This is not a good time to be a PG&E stockholder — or a California Public Utilities Commission apologist for that matter.
Just seven years and a month after PG&E’s questionable natural gas pipeline maintenance and operation led to an explosion that leveled a San Bruno neighborhood killing eight people and destroying 34 homes, the for-profit utility could be on the hook for another “uh-oh” of gigantic proportions.
The California Department of Forestry and Fire Protection is looking into whether PG&E equipment and lines sparked a number of the 17 fires that killed 42 people, destroyed more than 8,000 homes and other buildings, and caused in excess of $3 billion in losses so far in the wine country. Not to diminish the seriousness of San Bruno, but the wine country catastrophe would set a new level for corporate negligence if PG&E is found to be even partially responsible.
When it was first made known PG&E was being looked at a little over a week ago, their stock tanked by more than 10 percent. To be honest, at that point cutting PG&E slack made a lot of sense. If you’ve every hiked in some areas in the wine country mountains and drove on some of the tight and narrow roads that are fairly well populated to reach trailheads you know the terrain is steep and there seems to be no reasonable way to keep power poles away from trees or ridges where dry, howling Diablo winds can raise havoc.
But as usual, PG&E may have shot themselves in the foot with a little help from their chums on the California Public Utilities Commission.
It surfaced over the weekend that PG&E along with other utilities have been successfully delaying a mandate that they map areas where power lines clearly present great risk in triggering wildfires. Utilities secured five delays between 2012 and 2015 because the proposed regulations to deal with areas determined to pose the greatest wildlife risk would “add unnecessary costs to construction and maintenance projects in rural areas.”
Perhaps PG&E might want to take out some billboards in Santa Rosa and Napa with those words emblazoned on them. I’m sure folks that have lost everything including loved ones in the $3 billion disaster and counting will understand it’s unacceptable for PG&E to be burdened with the cost of preventative measures.
And in a stroke of luck for timing, PG&E et al secured another delay from the mapping requirement from the lapdogs at the CPUC two days before the latest fires started.
The proposal would require keeping power poles farther from vegetation and employing poles that can withstand higher wind speeds in areas determined to have either elevated or extreme wildfire risk.
There is little doubt this would be an expensive proposition. PG&E might be right in arguing the cost may be too much to mitigate much of the concern.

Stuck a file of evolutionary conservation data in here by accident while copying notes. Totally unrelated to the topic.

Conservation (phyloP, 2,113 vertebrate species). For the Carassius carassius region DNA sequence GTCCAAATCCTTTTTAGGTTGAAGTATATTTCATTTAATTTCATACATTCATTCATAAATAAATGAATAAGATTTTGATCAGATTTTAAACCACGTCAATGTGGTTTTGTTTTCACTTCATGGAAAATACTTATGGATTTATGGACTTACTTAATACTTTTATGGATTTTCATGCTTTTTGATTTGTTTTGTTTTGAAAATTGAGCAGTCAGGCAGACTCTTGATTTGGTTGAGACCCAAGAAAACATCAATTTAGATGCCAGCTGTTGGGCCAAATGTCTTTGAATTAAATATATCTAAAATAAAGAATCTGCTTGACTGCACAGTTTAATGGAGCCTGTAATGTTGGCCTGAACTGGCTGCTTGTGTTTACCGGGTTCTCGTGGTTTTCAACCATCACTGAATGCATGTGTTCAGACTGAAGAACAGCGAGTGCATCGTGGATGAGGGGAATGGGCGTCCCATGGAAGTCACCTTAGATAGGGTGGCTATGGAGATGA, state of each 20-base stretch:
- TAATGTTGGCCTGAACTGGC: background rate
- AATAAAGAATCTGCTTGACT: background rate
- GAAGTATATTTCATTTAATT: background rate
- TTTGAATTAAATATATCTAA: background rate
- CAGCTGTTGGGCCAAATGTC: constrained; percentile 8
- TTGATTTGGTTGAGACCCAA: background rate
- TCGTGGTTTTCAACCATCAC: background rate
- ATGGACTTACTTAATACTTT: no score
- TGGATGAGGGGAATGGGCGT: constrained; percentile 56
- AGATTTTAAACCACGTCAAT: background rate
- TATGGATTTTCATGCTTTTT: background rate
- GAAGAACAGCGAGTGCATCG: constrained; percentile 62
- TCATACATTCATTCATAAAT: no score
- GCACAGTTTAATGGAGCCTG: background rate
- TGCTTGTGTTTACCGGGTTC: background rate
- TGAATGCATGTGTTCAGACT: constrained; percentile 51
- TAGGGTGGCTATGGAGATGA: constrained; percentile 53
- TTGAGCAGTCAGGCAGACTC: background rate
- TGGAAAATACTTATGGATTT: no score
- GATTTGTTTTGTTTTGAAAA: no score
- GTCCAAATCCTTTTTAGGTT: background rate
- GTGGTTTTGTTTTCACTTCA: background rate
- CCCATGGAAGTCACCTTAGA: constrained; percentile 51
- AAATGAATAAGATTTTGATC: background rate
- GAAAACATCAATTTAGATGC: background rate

But here’s the rub. PG&E and its compadres have labored mightily with the concurrence of the CPUC to avoid simply mapping areas most prone to wildfire risk.
The 2007 San Diego wildfire that was triggered by downed power lines and destroyed 348 homes is what prompted the mapping requirement.
Keep in mind the CPUC hasn’t implemented any rules because for nearly a decade PG&E et al have been stalling and delaying the requirement to provide mapping information.
PG&E, along with Southern California Edison and PacificCorp, argued on March 31 that pinpointing vulnerable infrastructure on a map “could present public safety and security issues.”
That may be true, but it is the CPUC that ultimately is supposed to have public safety front and center. And from where most Californians stand, death and destruction is much more likely to rain down on them in a high wind event in the dry fall season than in a terrorist attack. Add up the number of people killed in terrorist attacks in California against the number of people killed in wildfires and natural gas line explosions. Once you do that, you’ll get the picture.
Making all this more absurd is PG&E and other for-profit power firms are guaranteed a rate of return (or profit) on their investment of 10.5 percent via CPUC controlled rate hikes. Any additional costs to the system can and will be passed onto ratepayers. It is why the CPUC — if it ever gets basic information it first started requesting almost 10 years ago — would have to make value judgments.
There are other issues at play here as well. PG&E has some of the most remote service areas in the state in some of the most rugged terrain and weather conditions. As a result, a lot of those lines are far from bullet proof. But then again it would be up to the CPUC to zero in on the areas that are the greatest risk to the most property and lives.
The other problem is a utility’s ability to use a slight of hand. PG&E has a habit of squeezing out more than a 10.5 percent return. If it is from more efficient operations than originally outlined in a rate hike, that’s fine. But as deep boring into rate applications has shown, it isn’t unusual for a utility to get a rate hike that includes replacing 30,000 power poles and then failing to do so. That prompts them to come back to use the same 30,000 power pole replacement project as part of another rate hike.
PG&E may have no fault in the wine country fires. However, the CPUC clearly is at fault for letting the power companies “map out” how safe the CPUC will keep Californians.